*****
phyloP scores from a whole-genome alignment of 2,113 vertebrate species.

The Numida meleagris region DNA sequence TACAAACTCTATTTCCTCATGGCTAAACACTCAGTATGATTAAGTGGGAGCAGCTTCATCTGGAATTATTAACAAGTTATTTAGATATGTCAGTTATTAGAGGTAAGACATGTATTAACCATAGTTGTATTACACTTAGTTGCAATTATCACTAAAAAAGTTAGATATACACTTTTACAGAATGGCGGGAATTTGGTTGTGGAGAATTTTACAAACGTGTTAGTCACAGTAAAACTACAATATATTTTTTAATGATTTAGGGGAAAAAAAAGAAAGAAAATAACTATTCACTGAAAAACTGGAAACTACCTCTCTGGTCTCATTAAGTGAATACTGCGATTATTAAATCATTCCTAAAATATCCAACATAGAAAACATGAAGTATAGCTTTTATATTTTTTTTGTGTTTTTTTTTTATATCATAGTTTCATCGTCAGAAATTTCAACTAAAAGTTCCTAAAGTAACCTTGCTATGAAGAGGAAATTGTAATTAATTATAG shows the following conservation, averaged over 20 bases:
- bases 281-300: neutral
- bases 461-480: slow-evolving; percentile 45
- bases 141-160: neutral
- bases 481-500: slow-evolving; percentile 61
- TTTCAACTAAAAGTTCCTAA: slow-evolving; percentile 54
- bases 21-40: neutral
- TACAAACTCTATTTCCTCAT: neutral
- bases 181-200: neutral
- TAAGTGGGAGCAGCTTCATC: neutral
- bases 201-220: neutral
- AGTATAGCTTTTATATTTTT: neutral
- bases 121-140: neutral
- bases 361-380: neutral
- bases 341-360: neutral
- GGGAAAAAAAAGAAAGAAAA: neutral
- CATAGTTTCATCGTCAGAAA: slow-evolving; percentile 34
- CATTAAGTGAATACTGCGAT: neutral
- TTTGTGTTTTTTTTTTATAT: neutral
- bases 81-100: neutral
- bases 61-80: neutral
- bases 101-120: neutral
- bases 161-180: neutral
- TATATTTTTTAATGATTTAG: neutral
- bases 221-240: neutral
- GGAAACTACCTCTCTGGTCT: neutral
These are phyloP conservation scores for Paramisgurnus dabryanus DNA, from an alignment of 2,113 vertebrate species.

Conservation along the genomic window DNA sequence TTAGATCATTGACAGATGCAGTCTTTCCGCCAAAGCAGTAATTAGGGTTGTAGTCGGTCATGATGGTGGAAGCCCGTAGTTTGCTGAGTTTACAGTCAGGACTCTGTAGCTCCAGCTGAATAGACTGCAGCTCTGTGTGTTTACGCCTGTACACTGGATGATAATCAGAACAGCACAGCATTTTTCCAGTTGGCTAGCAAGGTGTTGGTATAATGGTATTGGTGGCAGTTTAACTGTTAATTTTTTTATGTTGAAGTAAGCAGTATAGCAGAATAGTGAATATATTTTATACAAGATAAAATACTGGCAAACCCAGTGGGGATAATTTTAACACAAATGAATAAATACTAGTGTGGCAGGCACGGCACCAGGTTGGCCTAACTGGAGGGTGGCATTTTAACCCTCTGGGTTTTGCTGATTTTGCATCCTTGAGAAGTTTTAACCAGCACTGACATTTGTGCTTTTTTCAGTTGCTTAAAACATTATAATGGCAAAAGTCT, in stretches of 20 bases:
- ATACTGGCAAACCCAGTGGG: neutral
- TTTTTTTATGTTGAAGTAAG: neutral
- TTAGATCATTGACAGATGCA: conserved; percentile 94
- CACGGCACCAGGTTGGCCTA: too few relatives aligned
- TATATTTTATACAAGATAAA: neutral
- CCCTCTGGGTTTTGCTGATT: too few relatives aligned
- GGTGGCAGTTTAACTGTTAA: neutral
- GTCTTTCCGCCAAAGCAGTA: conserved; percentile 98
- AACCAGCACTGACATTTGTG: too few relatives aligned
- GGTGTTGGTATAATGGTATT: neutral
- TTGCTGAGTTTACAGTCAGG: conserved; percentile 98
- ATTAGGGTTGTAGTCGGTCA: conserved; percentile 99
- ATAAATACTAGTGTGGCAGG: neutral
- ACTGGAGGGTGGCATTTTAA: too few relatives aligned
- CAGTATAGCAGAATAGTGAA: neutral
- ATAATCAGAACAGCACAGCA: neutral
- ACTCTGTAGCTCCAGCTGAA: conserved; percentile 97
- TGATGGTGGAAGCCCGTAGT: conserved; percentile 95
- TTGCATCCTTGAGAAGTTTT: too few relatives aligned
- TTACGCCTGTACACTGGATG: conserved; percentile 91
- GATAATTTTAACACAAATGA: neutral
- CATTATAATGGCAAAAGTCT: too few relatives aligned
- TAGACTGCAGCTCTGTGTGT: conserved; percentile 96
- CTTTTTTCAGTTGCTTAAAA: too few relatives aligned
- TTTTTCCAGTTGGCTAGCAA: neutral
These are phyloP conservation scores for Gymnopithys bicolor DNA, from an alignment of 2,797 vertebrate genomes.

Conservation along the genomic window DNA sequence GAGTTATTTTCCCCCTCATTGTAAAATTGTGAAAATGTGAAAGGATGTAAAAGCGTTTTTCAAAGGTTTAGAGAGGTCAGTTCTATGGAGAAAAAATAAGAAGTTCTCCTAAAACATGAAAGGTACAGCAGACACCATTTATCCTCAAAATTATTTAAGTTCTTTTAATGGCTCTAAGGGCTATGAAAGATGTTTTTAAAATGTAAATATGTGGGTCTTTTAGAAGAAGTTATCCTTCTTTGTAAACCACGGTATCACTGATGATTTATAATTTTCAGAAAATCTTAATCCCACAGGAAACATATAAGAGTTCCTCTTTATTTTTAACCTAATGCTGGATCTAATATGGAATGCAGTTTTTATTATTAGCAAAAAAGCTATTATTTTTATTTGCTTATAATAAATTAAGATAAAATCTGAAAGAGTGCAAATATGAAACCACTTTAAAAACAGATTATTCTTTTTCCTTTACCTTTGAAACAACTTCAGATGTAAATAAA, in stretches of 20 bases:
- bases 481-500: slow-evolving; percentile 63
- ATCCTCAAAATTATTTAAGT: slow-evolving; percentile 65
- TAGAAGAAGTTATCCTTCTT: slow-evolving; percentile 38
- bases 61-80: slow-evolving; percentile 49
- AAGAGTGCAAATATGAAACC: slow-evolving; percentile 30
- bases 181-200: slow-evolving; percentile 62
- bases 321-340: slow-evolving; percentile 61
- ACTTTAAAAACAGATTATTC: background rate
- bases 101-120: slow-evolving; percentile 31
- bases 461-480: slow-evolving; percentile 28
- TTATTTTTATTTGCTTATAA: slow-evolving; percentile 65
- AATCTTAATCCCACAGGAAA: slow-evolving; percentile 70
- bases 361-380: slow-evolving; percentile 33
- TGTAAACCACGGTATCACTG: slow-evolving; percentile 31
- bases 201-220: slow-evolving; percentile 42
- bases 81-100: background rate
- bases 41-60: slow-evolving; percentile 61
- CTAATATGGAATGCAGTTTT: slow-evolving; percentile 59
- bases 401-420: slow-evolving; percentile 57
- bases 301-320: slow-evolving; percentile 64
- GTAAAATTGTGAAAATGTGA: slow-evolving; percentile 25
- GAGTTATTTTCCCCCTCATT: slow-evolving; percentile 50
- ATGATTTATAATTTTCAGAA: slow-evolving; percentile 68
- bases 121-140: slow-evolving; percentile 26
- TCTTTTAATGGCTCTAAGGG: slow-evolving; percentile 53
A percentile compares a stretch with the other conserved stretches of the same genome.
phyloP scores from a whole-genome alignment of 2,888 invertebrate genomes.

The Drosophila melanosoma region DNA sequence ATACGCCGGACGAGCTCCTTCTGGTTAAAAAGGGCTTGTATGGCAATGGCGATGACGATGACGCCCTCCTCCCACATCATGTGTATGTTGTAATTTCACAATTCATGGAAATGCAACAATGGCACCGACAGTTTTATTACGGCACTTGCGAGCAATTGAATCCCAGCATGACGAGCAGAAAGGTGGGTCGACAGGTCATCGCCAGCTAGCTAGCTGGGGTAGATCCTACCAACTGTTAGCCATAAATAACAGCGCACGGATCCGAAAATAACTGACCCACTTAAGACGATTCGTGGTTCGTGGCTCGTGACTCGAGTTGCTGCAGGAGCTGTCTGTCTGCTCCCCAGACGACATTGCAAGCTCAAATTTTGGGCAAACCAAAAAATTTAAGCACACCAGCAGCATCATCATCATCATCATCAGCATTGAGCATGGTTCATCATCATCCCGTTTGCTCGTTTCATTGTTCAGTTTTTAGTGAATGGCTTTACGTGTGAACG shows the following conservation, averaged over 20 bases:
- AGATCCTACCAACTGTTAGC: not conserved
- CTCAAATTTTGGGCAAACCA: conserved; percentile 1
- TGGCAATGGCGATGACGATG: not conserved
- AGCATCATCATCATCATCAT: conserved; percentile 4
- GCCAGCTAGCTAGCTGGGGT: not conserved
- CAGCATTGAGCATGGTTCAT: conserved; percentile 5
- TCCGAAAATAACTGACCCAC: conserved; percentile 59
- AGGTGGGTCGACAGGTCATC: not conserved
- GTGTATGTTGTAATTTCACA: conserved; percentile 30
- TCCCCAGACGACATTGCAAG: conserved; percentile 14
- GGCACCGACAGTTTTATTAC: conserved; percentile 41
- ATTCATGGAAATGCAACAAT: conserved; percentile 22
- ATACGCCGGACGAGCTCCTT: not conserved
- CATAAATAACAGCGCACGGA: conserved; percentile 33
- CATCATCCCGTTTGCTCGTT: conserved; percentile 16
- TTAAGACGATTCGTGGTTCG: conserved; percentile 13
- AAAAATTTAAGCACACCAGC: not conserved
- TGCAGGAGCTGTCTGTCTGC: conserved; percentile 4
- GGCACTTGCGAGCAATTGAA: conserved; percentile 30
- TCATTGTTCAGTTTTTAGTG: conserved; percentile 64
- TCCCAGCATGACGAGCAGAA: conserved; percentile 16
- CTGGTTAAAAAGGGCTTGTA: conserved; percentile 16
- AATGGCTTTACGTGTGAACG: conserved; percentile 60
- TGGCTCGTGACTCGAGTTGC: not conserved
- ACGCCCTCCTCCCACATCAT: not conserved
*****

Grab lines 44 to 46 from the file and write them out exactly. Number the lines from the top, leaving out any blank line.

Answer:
- CAGTATAGCAGAATAGTGAA: neutral
- ATAATCAGAACAGCACAGCA: neutral
- ACTCTGTAGCTCCAGCTGAA: conserved; percentile 97